All of this explains why some of the greatest spiritual masters remind us of the greater value of other forms of insight, other forms of engagement with the truth, than scholarly reflection (or any discipline which relies upon it, such as philosophy). Not everyone will be formally educated, but in order to engage the truth and learn from it, one doesn’t have to be. Various spiritual practices can also provide great insight into the truth, for they will have us experience the transcendent truth for ourselves. And, they point out, as the absolute truth transcends all intellectual reasoning and reflection, this is why it does not require scholarly studies in order for someone to become attuned to it (which is not to say scholarly studies cannot discuss it, represent it, or help suggest ways to reflect upon what is learned from such experiences, for of course, as their best, they can and do so). This understanding is often presented in monastic tradition through stories showing the way a particular monk or nun engaged some sort of scholarly or philosophical person who came to them to learn from them or else to dispute with them and try to show themselves as being superior to the “unlettered” ascetic. How that encounter is presented, and how the monk or nun with their spiritual wisdom, deals with the intellectual will depend upon the reason why the person came to meet with them. Those who came to confront and challenge the spiritual master will often find themselves humiliated in the encounter. Those, however, who came to learn from them, will go away amazed and edified by what they have learned, such as in an event recorded in the Spiritual Meadow:

Some philosophers once visited an elder, and after he had offered a prayer he remained silent, braiding cord and paying no attention <to them>. Though besought him, saying: ‘Say something to us, father’, but he held his peace. They said to him: ‘This is what we came for: to hear you say something and to benefit <from it>.’ The elder said to them: ‘You spend your money to learn how to speak; I left the world to learn how to keep silent’. They were filled with amazement on hearing this and went their way edified. [1]

Philosophers were expected to be educated about what was said and thought about in the past, and for this reason, they were expected to be scholars as well as critical thinkers. It took much time and money to establish oneself as a philosopher, for books were not cheap, and those who wanted to be recognized as a philosopher, had to study and learn the discipline from others who already established themselves as a philosopher. Thus, a good philosopher read books, reflected upon what others had said in the past, and used it all, with their own personal insight and wisdom, to form their own opinions about the truth. Few learned how to engage the transcendent reality for themselves. It is not something which comes from money. It is not established by study. Discursive reason can only lead them so far. The elder, knowing this, did not tell them they were wrong to have pursued their studies, but suggested something which they have not learned to do: to silence themselves so as to experience the world as it is without being interpreted or filtered by their thoughts or ideologies. This is what the monk had learned to do, and in doing so, the monk had found himself embracing—and being embraced – by the transcendent truth; the monk could not do so in the world, so the monk left the world, as it were, to engage that silence. Through silence, he experienced his connection with the absolute, and the absolute’s connection with him. He didn’t need to spend any money to do this, indeed, to do it, he abandoned the pursuit of money itself and all that was connected with it. He didn’t need formal education to do so, though he probably needed and was given spiritual training to help him start in his journey so that he would know how to embrace silence and become aware of the presence of the absolute in that silence (which is why it can be said, while it cost him nothing, it cost him everything, as he had to give up everything, silence everything, in order to properly attune himself to the absolute for himself).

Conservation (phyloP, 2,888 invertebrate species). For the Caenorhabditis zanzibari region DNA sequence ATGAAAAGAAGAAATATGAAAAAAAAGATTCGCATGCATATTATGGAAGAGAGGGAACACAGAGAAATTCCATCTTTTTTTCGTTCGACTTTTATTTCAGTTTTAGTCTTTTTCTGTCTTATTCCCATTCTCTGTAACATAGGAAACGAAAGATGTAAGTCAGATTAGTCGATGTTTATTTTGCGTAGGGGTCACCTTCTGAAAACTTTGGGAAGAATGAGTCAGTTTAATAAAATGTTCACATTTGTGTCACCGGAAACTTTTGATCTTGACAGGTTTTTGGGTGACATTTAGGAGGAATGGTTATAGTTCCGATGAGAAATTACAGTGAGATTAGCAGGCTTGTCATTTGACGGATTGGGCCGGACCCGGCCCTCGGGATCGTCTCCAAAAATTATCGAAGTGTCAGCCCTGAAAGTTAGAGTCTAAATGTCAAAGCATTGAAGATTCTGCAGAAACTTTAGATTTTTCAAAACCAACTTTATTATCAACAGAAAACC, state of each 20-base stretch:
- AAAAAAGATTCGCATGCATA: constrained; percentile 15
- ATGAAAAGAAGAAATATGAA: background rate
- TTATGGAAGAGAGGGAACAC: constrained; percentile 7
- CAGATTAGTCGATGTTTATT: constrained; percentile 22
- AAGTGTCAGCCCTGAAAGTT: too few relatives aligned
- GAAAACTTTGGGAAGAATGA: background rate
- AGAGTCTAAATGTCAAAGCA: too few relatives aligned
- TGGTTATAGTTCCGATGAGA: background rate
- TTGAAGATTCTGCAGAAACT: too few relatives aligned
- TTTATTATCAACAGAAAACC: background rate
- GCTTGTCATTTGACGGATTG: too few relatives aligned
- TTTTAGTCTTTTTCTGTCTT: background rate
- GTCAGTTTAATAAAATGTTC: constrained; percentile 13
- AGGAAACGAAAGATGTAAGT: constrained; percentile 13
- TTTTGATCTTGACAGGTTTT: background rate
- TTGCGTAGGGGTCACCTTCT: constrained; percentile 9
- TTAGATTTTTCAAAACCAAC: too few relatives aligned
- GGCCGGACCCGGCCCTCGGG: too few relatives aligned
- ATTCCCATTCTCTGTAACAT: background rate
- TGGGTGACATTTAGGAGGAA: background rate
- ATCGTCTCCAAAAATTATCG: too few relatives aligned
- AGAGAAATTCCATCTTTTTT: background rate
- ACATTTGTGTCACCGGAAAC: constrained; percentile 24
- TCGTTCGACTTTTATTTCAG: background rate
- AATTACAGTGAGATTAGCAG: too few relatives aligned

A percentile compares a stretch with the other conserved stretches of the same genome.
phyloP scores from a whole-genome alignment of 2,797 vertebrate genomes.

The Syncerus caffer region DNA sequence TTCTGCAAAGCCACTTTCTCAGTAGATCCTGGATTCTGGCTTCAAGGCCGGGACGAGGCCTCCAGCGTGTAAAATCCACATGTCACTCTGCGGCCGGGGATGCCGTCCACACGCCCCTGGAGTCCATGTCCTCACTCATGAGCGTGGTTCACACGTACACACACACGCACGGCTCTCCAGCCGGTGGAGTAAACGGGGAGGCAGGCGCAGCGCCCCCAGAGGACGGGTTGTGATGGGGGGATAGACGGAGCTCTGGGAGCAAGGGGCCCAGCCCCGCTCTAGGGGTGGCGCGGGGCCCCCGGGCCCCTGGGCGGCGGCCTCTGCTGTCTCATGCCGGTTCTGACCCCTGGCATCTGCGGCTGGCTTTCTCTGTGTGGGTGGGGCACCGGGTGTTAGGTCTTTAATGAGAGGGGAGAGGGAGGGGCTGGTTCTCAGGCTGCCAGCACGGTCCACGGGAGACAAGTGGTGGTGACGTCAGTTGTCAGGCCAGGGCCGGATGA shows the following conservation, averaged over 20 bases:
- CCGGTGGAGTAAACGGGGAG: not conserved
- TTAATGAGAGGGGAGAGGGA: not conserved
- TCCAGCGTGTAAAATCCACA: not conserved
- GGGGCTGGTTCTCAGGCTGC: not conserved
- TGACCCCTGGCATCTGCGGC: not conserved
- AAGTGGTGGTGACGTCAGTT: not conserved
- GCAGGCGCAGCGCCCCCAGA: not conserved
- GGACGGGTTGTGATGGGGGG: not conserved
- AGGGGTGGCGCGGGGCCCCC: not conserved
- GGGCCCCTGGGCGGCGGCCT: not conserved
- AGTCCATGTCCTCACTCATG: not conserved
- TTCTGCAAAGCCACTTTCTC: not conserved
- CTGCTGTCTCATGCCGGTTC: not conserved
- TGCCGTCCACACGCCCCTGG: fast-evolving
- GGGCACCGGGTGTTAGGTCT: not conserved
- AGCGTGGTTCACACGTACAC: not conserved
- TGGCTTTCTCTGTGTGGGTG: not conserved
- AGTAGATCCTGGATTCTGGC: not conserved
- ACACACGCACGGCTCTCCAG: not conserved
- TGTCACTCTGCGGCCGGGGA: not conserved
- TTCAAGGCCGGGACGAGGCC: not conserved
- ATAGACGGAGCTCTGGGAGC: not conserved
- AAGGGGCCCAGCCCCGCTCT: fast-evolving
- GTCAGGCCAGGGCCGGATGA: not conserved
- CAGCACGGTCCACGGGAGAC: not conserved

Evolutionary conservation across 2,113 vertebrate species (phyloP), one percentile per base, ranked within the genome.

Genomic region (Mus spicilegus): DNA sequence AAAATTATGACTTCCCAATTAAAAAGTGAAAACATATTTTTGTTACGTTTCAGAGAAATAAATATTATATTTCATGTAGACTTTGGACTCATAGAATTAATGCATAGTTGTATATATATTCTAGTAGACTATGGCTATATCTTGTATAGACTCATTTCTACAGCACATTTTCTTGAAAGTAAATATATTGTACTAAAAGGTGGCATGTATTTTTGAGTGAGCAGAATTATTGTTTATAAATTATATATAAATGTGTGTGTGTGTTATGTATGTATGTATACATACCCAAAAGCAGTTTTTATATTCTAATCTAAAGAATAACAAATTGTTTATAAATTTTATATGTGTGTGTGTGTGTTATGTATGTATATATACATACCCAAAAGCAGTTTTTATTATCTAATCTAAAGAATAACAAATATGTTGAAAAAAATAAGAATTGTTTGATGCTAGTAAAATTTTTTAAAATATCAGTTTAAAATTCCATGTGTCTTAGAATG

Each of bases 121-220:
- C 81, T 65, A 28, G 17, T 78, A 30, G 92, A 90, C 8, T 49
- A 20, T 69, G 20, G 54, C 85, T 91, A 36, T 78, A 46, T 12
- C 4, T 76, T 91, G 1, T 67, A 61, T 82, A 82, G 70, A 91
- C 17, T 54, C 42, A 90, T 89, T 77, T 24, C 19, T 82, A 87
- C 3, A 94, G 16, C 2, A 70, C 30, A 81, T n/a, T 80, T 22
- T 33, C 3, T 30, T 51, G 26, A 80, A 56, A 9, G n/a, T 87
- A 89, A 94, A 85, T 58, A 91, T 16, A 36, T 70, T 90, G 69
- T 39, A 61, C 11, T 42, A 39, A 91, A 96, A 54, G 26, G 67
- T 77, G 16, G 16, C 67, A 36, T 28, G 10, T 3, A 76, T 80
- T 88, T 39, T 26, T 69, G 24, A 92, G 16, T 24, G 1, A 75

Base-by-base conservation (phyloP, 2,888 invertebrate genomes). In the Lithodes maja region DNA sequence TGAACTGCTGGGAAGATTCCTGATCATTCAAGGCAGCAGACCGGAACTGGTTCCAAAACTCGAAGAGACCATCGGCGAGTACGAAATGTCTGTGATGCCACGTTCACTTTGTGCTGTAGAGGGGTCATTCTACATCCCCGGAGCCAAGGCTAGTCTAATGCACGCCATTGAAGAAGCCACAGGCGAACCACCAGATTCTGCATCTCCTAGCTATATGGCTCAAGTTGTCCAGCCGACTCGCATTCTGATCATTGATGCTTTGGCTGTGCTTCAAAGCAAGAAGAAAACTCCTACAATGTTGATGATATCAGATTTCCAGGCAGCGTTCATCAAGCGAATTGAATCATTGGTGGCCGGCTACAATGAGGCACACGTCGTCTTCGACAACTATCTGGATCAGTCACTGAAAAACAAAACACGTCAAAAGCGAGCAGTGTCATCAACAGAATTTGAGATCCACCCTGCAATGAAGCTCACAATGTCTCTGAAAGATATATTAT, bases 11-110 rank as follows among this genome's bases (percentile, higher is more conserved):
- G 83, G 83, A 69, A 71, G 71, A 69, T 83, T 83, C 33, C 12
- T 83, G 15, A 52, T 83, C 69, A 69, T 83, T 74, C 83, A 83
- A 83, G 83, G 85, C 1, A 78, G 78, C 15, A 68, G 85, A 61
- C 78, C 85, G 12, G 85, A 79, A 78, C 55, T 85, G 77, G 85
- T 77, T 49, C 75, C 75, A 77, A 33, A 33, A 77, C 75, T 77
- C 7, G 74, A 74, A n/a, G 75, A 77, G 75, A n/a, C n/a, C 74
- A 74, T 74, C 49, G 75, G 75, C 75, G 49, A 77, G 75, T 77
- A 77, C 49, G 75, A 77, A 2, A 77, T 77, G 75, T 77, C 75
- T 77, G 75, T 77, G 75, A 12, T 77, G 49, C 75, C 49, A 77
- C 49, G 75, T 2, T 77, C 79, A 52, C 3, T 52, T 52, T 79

The philosophers were edified, for the monk spoke with the wisdom of experience, something which they did not yet have. They could take what he said and use it for scholarly reflection, or they could also take what they learned, and use it to embrace the monk’s path for themselves. We do not know what they did. We do know someone remembered the event, and wrote it down, allowing it to be preserved in scholarly tradition, showing us, once again, that though scholarship might be derivative in nature, that does not mean it has nothing to offer. It can even remember and give us insight in ways which transcend itself, which is what we see here. This is why, even if we must not absolutize the value of scholarship, we must also not dismiss it as a useless endeavor. Without its remembrance of the past, we would have to relearn everything ourselves, meaning, we would find ourselves in a dead end, rarely advancing in our engagement with the truth. And even if someone were to learn something transcendent, it would be something quickly forgotten and perhaps never learned ever again.


[1] St. John Moschos, The Spiritual Meadow. Trans. Jon Wortley (Collegeville, MN: Cistercian Publications, 1992; repr. 2008), 199 [#222 Nissen 3 possible connection but not necessary to the overall Spiritual Meadow].